As its full title somewhat implies, Nicholas Dagen Bloom’s new book, The Great American Transit Disaster: A Century of Austerity, Auto-Centric Planning, and White Flight (University of Chicago Press), tells the whole grisly story of how, in less than a century, the U.S. changed from a rail-connected nation of cities and towns to a sprawling network of increasingly congested roads. A historian and a professor of urban policy and planning at Hunter College, Bloom rejects the sort of conspiracy-driven narratives around transit’s demise and comes to an uneasy conclusion: America essentially chose the car for a variety of reasons, only one of which was automobile company collusion. I talked with Bloom about why transit in the U.S. collapsed, why it turned out differently in European cities, and the hopes for a transit renaissance.
Hospitality expert Liz Lambert has announced a collaboration with ICON, the office that pioneered large-scale 3D printing, and BIG – Bjarke Ingels Group, to rebuild El Cosmico, a campground hotel in Marfa, Texas. The team plans to relocate the venue to a 62 acres plot, where new architectural approaches are made possible by including advanced technologies and 3D-printing elements such as domes, vaults, and parabolic forms. The innovative development will feature guest accommodation and new hospitality programming, including a pool, spa, and shared communal facilities. The project is expected to break ground in 2024.
The Austin Transit Partnership has selected UNStudio, HKS, and Gehl to lead the architecture and urban design of Project Connect, a major expansion of the public transportation system in Austin, Texas, in the United States. The project is set to become a transformative investment, including and integrating the light rail system, expanded bus routes, and connectivity with more services across the city. The initiative is also voter-approved. In November 2020, Austin citizens approved Project Connect, leading to the creation of the independent entity Austin Transit Partnership charged with implementing the project. The citizens of Austin are invited to continue to get involved and provide feedback.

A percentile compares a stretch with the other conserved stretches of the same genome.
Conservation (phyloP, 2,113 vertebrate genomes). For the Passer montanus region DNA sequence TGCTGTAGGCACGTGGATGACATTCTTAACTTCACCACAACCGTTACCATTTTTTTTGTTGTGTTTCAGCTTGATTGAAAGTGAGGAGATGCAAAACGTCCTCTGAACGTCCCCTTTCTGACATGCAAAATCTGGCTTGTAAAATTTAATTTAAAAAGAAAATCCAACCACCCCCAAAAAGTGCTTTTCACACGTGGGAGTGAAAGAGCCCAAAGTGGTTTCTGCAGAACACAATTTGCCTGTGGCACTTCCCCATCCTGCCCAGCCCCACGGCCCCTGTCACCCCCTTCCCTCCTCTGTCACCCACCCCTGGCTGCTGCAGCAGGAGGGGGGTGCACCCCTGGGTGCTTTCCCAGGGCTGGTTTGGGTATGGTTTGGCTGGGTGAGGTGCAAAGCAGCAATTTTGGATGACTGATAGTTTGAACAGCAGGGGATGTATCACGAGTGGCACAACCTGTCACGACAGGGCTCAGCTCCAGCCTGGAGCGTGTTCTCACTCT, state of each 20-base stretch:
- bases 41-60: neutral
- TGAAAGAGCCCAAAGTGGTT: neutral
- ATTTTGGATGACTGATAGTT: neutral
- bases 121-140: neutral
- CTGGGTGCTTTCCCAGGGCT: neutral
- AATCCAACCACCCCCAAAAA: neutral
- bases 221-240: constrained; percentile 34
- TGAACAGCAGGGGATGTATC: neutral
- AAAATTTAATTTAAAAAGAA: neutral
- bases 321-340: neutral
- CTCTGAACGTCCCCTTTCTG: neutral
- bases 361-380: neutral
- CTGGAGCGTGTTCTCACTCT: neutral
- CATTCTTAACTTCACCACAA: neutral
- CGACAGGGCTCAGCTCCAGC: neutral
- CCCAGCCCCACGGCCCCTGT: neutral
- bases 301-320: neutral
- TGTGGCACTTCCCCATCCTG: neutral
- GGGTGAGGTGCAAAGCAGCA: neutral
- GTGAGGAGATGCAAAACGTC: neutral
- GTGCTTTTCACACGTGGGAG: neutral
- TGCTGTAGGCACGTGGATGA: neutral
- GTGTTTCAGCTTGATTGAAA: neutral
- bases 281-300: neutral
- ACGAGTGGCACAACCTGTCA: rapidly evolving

In 2020, in the midst of the first wave of lockdowns due to the pandemic, the municipality of Amsterdam announced its strategy for recovering from this crisis by embracing the concept of the “Doughnut Economy.” The model is developed by British economist Kate Raworth and popularized through her book, “Doughnut Economics: Seven Ways to Think Like a 21st-Century Economist”, released in 2017. Here, she argues that the true purpose of economics does not have to equal growth. Instead, the aim is to find a sweet spot, a way to balance the need to provide everyone with what they need to live a good life, a “social foundation” while limiting our impact on the environment, “the environmental ceiling.” With the help of Raworth, Amsterdam has downscaled this approach to the size of a city. The model is now used to inform city-wide strategies and developments in support of this overarching idea: providing a good quality of life for all without putting additional pressure on the planet. Other cities are following this example.
Austin-based office HKS announced the design of the Wilson Tower, a high-rise of 315 meters in Texas' capital featuring 80 floors, 450 units, outdoor terraces, and gardens. The tower will be delivered in collaboration with Britt Design Group and Wilson Capital, and is expected to break ground in the summer of 2023. After completion will become the tallest residential tower in the USA outside of New York.
Pioneer in large-scale 3D printing, ICON announced the construction of a 3D-printed 100-Home Community co-designed by BIG – Bjarke Ingels Group and developed by Lennar. Located north of Austin, in the city of Georgetown, "The Genesis Collection at Wolf Ranch" will become the first and largest house estate in the world built by a fleet of robots integrating additive construction techniques.
Combining the digital possibilities of 3d printing with sustainable features at an affordable price, the project aims to support the housing crisis in Austin, one of the U.S.A's most dynamic and growing cities, home to the new Tesla Gigafactory and other giants such as Apple, Google, Microsoft, and Oracle.
The 311 meters high Mixed-Use Tower in Downtown Austin designed by Kohn Pedersen Fox (KPF), will become Texas' tallest when it opens in late 2026. Called Waterline, this skyscraper is intended to define the skyline of one of the U.S.A's most dynamic and growing cities. Targeting LEED Gold certification, the 74-Story project will include apartments, offices, hotel rooms, and a ground-floor paseo. The development will also add two new pedestrian bridges and three additional public pedestrian and bike access points.
Herzog & de Meuron have unveiled their latest mixed-use development in one of Austin, Texas' most desirable districts. Dubbed ‘Sixth & Blanco’, the continuous horizontal wooden structure is nestled between vernacular store fronts, restaurants, stores, galleries, tree-lined streets, and walkable routes near the Clarksville neighborhood. The challenge of the project was to propose an architecture that takes key ingredients from its surroundings and distributes them throughout a dense yet permeable program.
Construction technology company ICON unveiled its newest 3D-printed project, “House Zero”, designed by Texas-based firm Lake|Flato Architects. The project is the first in ICON’s “Exploration Series,” which seeks to highlight the architectural possibilities enabled by additive construction and develop new design languages with the purpose of “shifting the paradigm of homebuilding”. The material honesty of the house combines the expression of robotic construction processes with the natural wood textures creating a timeless design.